Still, immigrant arrival was part of the city’s history. During the Cold War, Latvian dissidents were “paroled” into Lincoln as refugees from communism. It was a small and white population, but they essentially settled in their own urban village anchored around a Lutheran Church. Vietnamese were really the next arrivals. All fifty states were asked to accept part of the RVN exodus, and most in Nebraska were resettled in Lincoln. I was in high school when they arrived. My parents’ Lutheran church sponsored a family. Once they were all settled in, they joined a Catholic parish. I remember they virtually had nothing but some South Vietnamese currency.

Prejudice to the newcomers was pretty obvious in some places. The folks running the American German Russian Heritage Center, though, publicly welcomed them as people looking for a country. They city quickly hired interpreters, and by the 1980s were publishing driver manuals, marriage license information, and some safety signage in multiple languages including Vietnamese. Meat packing and other factories hired a lot of Vietnamese, and were really happy with their work ethic. This appears to still be the general impression.

Although Vietnamese have a larger population, a similar study to mine could be made looking at Mexican, Iraqi, and maybe Iranian groups. There may now be others, but they are newer.

Post-interview note:  It’s worth checking out Mary Pipher, The Middle of Everywhere: The World’s Refugees Come to Our Town (2003).  A psychologist and a Lincoln resident, she is best known for Reviving Ophelia, a bestseller about American adolescent girls published a couple of years later. This book is consisted of field work and addresses an impressive number of refugee groups to Lincoln in the late 20th century: Afghani, Bosnian, Mexican, Russian, Ukrainian, Tajikistan, Kurdish, Sudanese, Chinese, and, of course, Vietnamese.

Hoang: The book discusses the roles of religion and religious affiliation within each of the three groups.   On the Vietnamese, how do you characterize the relationship between religious affiliation and the making of their urban village?

Kinbacher: The Catholic population has been in Lincoln for much longer than the Buddhists – although they are now about equal size. They were the largest part of the refugee and “boat people” populations. The secondary migration to Lincoln in the 1990s and beyond brought Buddhists from Vietnam and Orange County (and elsewhere) looking for economic opportunity. The first Vietnamese businesses appear to have been built be Catholics.

The Wichita urban village – to my understanding – was first settled by Buddhists and now also includes Catholics.

The original Buddhist Temple was in one of the old German-Russian neighborhoods. It has since been moved to a new facility south of town – since 2010. It would be interesting to look for community movement to other, closer neighborhoods.

The current home of the first Vietnamese Protestant congregation in the U.S. ~ pc

Hoang:  I found it fascinating that Vietnamese refugees to Lincoln established the very first Vietnamese church of any Christian denomination in the U.S. It makes sense, however, that it was a Protestant Church because there were many more Vietnamese Catholics, but they would have been absorbed into the Diocese of Lincoln. What can you tell us about this Protestant refugee community? How did they contribute to the creation of the Vietnamese urban village?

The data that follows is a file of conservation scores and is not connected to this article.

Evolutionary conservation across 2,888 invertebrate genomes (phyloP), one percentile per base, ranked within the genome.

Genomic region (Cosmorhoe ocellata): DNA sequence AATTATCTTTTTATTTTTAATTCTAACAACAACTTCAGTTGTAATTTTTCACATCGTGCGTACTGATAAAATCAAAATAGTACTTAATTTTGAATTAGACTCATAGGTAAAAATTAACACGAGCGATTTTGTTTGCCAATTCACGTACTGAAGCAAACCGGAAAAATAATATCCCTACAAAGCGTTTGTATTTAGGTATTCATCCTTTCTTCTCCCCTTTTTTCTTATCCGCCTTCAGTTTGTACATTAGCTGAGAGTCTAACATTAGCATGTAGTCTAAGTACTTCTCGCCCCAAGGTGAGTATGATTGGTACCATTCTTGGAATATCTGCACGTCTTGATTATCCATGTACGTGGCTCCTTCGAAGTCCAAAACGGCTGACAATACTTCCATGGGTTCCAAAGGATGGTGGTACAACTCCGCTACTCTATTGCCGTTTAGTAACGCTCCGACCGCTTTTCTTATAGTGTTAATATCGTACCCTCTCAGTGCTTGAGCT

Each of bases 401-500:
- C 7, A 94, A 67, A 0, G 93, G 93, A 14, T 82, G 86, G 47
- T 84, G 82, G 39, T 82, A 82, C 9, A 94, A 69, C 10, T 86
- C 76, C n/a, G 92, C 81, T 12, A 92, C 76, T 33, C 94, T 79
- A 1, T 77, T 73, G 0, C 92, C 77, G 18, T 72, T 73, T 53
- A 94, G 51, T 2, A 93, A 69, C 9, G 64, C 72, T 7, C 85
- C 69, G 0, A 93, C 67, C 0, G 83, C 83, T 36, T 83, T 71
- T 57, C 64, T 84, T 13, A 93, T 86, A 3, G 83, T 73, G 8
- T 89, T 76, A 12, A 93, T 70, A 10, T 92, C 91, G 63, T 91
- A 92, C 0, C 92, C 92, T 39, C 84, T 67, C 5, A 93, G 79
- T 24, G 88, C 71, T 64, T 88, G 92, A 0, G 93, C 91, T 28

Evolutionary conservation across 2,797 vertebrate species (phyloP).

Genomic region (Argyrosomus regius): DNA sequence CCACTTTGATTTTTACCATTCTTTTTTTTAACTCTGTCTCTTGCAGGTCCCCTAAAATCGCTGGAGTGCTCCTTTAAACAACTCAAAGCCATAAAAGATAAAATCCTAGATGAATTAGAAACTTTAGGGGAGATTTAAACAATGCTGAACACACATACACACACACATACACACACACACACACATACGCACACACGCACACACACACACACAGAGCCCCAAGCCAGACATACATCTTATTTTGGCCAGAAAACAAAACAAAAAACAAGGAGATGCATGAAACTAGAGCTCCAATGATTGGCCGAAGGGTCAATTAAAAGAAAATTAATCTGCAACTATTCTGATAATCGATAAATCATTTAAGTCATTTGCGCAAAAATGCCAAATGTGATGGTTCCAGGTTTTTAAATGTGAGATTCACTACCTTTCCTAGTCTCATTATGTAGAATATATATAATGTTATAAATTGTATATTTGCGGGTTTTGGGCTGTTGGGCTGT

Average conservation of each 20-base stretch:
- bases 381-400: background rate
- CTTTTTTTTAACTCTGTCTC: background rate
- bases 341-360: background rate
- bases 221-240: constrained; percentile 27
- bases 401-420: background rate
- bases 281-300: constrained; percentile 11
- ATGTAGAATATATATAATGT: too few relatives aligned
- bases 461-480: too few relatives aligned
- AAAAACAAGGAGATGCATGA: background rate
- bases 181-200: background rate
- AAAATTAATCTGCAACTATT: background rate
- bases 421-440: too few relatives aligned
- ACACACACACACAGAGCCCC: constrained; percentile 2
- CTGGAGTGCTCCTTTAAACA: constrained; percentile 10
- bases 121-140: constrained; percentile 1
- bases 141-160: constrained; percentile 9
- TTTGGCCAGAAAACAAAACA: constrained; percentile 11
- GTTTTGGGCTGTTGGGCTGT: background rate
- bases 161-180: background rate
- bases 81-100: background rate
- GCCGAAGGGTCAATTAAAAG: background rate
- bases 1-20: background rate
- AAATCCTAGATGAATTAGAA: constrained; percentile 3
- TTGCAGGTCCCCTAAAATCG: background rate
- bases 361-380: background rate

Kinbacher: The Protestant population is small and largely separate – at least spatially – from the much larger Catholic and Buddhist populations. The Protestant denomination –- Missionary and Alliance Church — is quite conservative, or at least its English speaking population is. When the church was in Northeast Lincoln, its members lived in that neighborhood. It was then housed in a larger English-speaking congregation. When the Vietnamese founded an independent congregation in Southwest Lincoln – it appears the congregation regrouped.

At English lessons and around town, it appears the Buddhist and Catholic populations mix pretty freely. I don’t think this is the case with the Protestant group.

Hoang: As for the Catholics, I was struck by a high percentage of refugee children attending Catholic schools in Lincoln. Do you know the reasons that led to this outcome?

Kinbacher: Anecdotally, I can address this. Sacred Heart School is the Catholic elementary school near the large N 27th Street business corridor. There is a public school about 4 blocks away. I attended that public school in the late 1960s and early 1970s. We all grew up together, walked to school together, and played at the same places after school. The Lincoln Dioceses is very conservative, and they really stress parochial rather than public educations. I suspect it is still policy of the Diocese. It might be interesting to look at the student body at this one Catholic high school in town. Its been a while, but between 2002 and 2008, those elementary schools were on my route from my house to my dad’s house. Recess time at the public school was pretty much multi-cultural. At Sacred Heart, most of the kids were Vietnamese.

Hoang: Vietnamese engagement with the housing market in Lincoln struck me as a dominant feature of their construction of their urban village.   Can you offer one or more examples, illustrations, or anecdotes about their experience with the housing market between 1975 and 2000?

Kinbacher:  Not really. Eventually there are Vietnamese realtors. I would be really curious about this. I wonder if there was noticeable discrimination early on. The unseemly things–-discrimination and gangs for example–are hard to document for a non-Vietnamese speaker. City officials are not open to the discussion either.